As I have said, the temptation to fight evil with evil is very strong. It’s natural to us. And people will use the tools of evil--violence, aggression, hatred--to get their way and then tell us they do it for God. The popular media in America portrays Islam as driven by these forces—and certainly the attacks against Christians in Egypt, Nigeria, Pakistan and the Philippines seem to bear this out. But the other day, I learned that no one has a monopoly on this market when someone sent me a video of some Christian “warriors” executing a plastic Santa by firing squad—I am not making this up--to make the point that they want us to keep Christ in Christmas, or else! These people—these Christians—said it was a joke and all good, clean fun, but I found the whole idea pretty chilling. So what Matthew tells us about Herod’s massacre is telling us the truth about how things are.

Anglican priest Joy Carol Wallis writes:
Herod represents the dark side of the gospel. He reminds us that Jesus didn't enter a world of sparkly Christmas cards or a world of warm spiritual sentiment. Jesus enters a world of real pain, of serious dysfunction, a world of brokenness and political oppression. Jesus was born an outcast, a homeless person, a refugee, and finally he becomes a victim to the powers that be. Jesus is the perfect savior for outcasts, refugees, and nobodies. That's how the church is described in scripture time and time again - not as the best and the brightest - but those who in their weakness become a sign for the world of the wisdom and power of God.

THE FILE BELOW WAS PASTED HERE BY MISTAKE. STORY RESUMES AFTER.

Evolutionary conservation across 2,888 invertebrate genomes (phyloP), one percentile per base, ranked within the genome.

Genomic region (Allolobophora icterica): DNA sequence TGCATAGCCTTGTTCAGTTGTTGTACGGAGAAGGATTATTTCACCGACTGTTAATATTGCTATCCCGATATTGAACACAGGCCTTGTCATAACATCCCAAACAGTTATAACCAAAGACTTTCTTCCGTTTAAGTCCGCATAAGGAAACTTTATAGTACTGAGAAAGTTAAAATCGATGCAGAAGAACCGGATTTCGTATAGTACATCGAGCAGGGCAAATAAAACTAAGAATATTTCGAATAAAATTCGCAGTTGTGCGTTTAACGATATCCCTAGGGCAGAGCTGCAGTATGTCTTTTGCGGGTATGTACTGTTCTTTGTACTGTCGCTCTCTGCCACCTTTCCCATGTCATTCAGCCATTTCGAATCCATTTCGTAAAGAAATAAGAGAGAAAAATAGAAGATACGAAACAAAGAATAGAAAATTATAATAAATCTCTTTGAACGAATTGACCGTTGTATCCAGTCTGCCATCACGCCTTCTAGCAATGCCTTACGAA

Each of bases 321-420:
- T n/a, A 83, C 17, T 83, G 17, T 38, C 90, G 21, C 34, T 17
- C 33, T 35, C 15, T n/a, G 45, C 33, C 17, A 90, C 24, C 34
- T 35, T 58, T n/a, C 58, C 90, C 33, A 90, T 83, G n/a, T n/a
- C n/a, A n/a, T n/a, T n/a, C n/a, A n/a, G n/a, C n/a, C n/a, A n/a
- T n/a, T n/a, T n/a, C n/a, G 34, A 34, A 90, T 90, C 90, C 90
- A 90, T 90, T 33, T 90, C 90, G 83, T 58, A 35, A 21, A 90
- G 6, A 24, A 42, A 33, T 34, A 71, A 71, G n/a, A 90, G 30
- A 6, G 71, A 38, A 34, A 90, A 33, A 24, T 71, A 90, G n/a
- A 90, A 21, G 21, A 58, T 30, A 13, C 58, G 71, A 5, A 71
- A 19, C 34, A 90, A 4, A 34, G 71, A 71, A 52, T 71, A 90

God chooses to push back evil by doing the opposite of what evil does. And more than that, God comes to us precisely at the moments when we are least strong, least capable, least in-charge. God identifies with our weakness, and shows us divine power. God reveals our essential dignity in the midst of our weakness. If there are moments or times in your life when you feel yourself, outcast, Christ has come for you. If there are periods when you have been afraid, Christ has come for you. If there are times when you are uncertain as to which path to take, Christ has come for you.

Our epistle today picks up on this: Ephesians 1:3-14 is one long sentence, a blessing to the readers of the letter, reminding us that because of what God has done in Jesus Christ we have been adopted and made holy and part and parcel of God’s new reign. Not because of anything we’ve done but because of what Christ has done. The work of this rescued, refugee infant will rescue us from our sin, our brokenness, our fear and make us into a new people.